North Texas Daily

Annual Security Report shows increase in stalking, dating violence crimes

Annual Security Report shows increase in stalking, dating violence crimes

Annual Security Report shows increase in stalking, dating violence crimes
October 12
11:45 2018

UNT’s Annual Security and Fire Safety report cites six

stalking crimes, up from one in 2016, and 12 dating violence crimes, up from nine in 2016.

The report, released on Sept. 27, also showed the number of reported rapes decreased by two, down to 11 from 13 in 2016. Drug and liquor violations went down to 196 and 126 from 201 and 138, respectively.

The report is put together by the UNT Clery Compliance Team, which includes the UNT Police, the Dean of Students Office and the Office of Risk Management.

UNT Chief of Police Ed Reynolds said new guidance from the Department of Education changed things that might have been considered harassment to instead fall under the category of stalking, which he said is some reason for the increase.

“I do think that overall, the amount of outreach our office does and the dean of students [office] does has increased our numbers,” Reynolds said. “Now I do not believe that it’s an increase in crime, I believe it’s an increase in reporting.”

Reynolds said the biggest portion of the crime numbers come from reports made to the UNT Police, but can include numbers from outside law enforcement agencies.

Infographic Lizzy Spangler

Dean of Students Maureen McGuinness said her office continues to train staff on reporting crimes like stalking and dating violence.

“We continue to tell students who one can go to for help,” McGuiness said in an email. “We know the education and prevention efforts we use create a community where people know how to report and feel comfortable reaching out if they’re a victim.”

Regarding the decreases in drug and liquor violations, Reynolds was reluctant to call it a trend, saying he hopes both the enforcement and educational aspect is helping to decrease those numbers. He also said a lot of those numbers come from tailgating for football games.

“We have seen, even this year, kind of a decrease in the number of citations that we’ve written for minor in possession,” Reynolds said. “[The] season’s not over yet, so we could have homecoming and that would blow it all out of the water, I don’t know.”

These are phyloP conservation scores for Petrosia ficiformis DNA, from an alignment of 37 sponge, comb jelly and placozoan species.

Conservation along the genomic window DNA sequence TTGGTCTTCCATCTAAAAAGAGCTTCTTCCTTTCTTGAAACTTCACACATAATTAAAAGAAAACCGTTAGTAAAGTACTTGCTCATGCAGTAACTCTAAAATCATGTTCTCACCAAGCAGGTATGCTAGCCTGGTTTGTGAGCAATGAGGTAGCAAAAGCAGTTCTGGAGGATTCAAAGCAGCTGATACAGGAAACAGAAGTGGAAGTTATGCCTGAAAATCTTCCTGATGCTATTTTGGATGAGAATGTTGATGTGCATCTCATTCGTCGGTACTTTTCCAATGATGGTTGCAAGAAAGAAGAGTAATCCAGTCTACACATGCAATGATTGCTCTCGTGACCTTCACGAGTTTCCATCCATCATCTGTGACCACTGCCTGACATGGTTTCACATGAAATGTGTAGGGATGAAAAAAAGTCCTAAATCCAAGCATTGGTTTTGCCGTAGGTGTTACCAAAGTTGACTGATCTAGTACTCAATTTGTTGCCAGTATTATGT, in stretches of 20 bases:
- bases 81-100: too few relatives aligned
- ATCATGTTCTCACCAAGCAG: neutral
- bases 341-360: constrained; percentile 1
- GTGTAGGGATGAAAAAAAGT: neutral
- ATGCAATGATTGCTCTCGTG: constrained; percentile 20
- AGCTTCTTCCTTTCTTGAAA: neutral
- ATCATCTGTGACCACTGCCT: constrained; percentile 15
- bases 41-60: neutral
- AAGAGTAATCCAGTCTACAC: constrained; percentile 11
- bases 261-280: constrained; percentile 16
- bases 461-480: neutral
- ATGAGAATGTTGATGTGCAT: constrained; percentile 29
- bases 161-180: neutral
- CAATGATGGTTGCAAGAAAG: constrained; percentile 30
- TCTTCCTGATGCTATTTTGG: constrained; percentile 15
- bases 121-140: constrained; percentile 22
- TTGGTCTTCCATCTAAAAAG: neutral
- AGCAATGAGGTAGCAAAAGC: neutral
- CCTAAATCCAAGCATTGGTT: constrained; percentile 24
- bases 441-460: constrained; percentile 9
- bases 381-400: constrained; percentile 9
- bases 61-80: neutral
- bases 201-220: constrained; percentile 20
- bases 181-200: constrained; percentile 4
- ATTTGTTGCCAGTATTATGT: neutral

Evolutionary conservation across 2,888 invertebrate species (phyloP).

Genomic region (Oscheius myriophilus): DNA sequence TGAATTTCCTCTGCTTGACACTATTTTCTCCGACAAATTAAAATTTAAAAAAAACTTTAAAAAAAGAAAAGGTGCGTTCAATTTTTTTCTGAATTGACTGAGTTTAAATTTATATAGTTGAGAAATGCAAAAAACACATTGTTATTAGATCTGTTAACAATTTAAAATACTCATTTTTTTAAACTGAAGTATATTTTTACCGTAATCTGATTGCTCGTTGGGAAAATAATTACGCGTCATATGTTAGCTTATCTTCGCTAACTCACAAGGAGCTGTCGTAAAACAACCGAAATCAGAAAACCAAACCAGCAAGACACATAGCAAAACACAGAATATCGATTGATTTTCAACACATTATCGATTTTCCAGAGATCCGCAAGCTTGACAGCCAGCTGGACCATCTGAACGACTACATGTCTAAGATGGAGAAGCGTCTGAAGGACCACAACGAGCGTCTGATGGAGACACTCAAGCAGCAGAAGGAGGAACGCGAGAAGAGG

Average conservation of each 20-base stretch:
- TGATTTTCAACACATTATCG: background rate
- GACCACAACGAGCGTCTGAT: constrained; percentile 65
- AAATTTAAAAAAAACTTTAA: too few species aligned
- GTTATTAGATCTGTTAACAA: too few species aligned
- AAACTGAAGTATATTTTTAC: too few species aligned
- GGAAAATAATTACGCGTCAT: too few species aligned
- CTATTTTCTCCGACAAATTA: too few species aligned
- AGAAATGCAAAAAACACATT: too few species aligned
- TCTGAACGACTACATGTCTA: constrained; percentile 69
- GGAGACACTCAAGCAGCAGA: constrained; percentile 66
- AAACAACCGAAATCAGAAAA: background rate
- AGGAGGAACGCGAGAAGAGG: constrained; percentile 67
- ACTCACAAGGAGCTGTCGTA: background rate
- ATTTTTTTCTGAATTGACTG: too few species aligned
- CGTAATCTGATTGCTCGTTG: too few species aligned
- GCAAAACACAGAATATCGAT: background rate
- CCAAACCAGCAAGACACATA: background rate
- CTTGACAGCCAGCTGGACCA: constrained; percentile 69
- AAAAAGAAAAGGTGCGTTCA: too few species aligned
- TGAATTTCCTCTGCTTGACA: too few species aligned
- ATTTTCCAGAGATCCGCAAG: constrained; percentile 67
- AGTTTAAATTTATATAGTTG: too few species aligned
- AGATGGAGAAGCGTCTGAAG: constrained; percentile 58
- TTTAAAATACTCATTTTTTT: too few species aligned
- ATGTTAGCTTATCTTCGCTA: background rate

In regards to other crimes, there were 12 burglaries in 2017, up one from 11 in 2016 and four motor vehicle thefts, up from two in 2016. However, domestic violence crimes fell to one, down from four in 2016.

Non-arrest campus referrals also fell for alcohol and drug violations, down to 47 and five in 2017 from 60 and 12 in 2016, respectively.

“Two years ago our university processes changed,” McGuinness said. “You see a major decrease in our referrals but an increase in arrests. We believe this is due to changes in policy in housing where housing staff no longer does administrative searches and they call the police instead.”

Reynolds said the yearly report, while important, does not significantly affect how the UNT Police operates because they receive monthly reports.

“Every month, we watch crime and we say, ‘Hey, we’re having more thefts over here so let’s apply more resources over here,’” Reynolds said. “That’s not something we do at the end of every year — we do it constantly.”

English senior Xavier Hanis said the campus seems relatively safe and that he sees the UNT Police walk around campus often.

“I do think they do a good job of that, just [patrolling], make sure there’s no trouble going on,” Hanis said. 

Reynolds said students reading the report should take away the fact that the numbers are relatively low and that UNT is, overall, a safe campus.

Featured Image: Infographic Lizzy Spangler 

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Lizzy Spangler

Lizzy Spangler

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